37 megabecquerels to 4.81 gigabecquerels (1 to 130 millicuries) per capsule at time of calibration (Rx) [Iodotope{45}]

Canada—


Each gelatin capsule contains an individually dispensed dose of sodium iodide I 131 as prescribed (Rx)[Generic]

Packaging and storage:
Store between 15 and 30 °C (59 and 86 °F), unless otherwise specified by manufacturer. {45} {52} Store in a well-closed container. {54}

Note: Caution—Radioactive material.



SODIUM IODIDE I 131 SOLUTION USP

Usual adult and adolescent administered activity
See Sodium Iodide I 131 Capsules USP.

Usual pediatric administered activity
See Sodium Iodide I 131 Capsules USP.

Usual geriatric administered activity
See Usual adult and adolescent administered activity.

Strength(s) usually available
U.S.—


129.5 megabecquerels to 5.5 gigabecquerels (3.5 to 150 millicuries) per vial at time of calibration (Rx)[Generic](sodium bisulfite 0.1%, edetate disodium 0.2%){28}{53}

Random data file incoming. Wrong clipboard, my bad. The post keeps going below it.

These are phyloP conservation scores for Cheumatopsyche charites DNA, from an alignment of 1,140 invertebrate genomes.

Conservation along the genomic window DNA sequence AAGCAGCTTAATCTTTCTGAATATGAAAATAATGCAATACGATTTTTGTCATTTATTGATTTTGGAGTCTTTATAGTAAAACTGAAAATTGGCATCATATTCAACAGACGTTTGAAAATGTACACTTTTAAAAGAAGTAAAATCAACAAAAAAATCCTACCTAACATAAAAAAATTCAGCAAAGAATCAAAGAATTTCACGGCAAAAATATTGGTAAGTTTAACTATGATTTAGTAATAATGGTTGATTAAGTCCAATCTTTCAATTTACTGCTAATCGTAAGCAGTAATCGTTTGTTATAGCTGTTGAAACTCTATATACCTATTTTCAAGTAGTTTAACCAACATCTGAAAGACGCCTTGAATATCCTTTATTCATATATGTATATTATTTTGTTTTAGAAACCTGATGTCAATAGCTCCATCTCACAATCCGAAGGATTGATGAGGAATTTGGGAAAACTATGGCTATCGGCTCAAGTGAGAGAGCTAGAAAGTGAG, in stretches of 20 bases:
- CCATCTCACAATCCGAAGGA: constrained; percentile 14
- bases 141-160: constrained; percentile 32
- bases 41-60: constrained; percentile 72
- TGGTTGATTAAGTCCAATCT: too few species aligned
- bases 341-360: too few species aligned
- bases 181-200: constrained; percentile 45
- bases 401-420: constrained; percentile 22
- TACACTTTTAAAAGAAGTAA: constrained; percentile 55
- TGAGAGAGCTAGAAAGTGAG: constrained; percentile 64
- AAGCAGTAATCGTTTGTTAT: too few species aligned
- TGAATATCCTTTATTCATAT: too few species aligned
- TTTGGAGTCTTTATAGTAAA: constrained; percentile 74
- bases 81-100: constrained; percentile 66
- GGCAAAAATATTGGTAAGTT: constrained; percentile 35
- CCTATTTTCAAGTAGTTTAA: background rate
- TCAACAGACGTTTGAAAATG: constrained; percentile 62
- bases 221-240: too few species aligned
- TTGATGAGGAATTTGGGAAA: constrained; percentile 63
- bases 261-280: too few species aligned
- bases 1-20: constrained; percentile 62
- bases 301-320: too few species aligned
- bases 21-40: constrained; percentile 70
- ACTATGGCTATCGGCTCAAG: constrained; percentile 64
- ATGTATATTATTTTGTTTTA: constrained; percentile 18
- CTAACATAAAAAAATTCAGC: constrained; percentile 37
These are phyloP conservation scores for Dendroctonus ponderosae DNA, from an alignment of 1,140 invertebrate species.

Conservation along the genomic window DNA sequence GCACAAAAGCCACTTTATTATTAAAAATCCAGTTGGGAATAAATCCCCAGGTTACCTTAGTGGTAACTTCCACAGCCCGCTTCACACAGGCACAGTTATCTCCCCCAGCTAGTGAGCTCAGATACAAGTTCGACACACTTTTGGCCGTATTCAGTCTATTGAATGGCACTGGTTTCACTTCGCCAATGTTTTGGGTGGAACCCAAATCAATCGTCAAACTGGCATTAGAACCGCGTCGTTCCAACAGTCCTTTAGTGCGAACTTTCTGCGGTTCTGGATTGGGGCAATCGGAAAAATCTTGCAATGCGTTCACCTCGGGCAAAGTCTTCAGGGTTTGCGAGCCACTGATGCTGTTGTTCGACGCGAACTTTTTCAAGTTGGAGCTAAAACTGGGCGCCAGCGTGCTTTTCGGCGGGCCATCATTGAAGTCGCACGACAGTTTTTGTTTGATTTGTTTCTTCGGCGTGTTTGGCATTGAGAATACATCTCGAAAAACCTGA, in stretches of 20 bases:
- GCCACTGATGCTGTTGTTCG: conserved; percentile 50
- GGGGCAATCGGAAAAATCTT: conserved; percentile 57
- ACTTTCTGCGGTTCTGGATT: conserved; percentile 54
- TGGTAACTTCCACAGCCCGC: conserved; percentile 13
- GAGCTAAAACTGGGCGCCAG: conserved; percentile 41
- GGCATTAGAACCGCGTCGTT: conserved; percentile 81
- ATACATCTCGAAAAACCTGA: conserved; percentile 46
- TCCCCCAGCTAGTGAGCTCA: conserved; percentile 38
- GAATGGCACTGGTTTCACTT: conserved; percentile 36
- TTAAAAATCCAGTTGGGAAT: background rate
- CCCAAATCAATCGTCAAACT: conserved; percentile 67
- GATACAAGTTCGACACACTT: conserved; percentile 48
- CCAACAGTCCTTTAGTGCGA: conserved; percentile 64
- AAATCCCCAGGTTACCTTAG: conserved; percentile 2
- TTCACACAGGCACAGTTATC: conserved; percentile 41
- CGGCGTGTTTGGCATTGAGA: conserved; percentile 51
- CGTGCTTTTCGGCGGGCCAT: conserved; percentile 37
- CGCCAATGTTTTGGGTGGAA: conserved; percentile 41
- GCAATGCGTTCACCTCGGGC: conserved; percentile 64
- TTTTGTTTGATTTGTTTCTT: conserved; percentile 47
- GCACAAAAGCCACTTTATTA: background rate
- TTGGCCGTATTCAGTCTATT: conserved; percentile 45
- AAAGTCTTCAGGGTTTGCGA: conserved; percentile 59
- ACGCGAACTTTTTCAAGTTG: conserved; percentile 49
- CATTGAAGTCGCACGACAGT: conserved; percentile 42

259 megabecquerels to 3.93 gigabecquerels (7 to 106 millicuries) per vial at time of calibration (Rx) [Iodotope (edetate disodium 1 mg per mL)]{45}

Canada—


Each vial contains an individually dispensed dose of sodium iodide I 131 as prescribed (Rx)[Generic]

Packaging and storage:
Store between 15 and 30 °C (59 and 86 °F), unless otherwise specified by manufacturer. {45} {53}

Note: Caution—Radioactive material.


Additional information:
Radioiodide stock solutions and any dilutions thereof must be maintained at a pH of 7.5 to 9.0 in order to minimize oxidation of iodide to volatile forms of iodine. Additionally, 0.2% sodium thiosulfate may be incorporated into these solutions if an antioxidant is desired. {01} {42}



Revised: 6/15/1999



References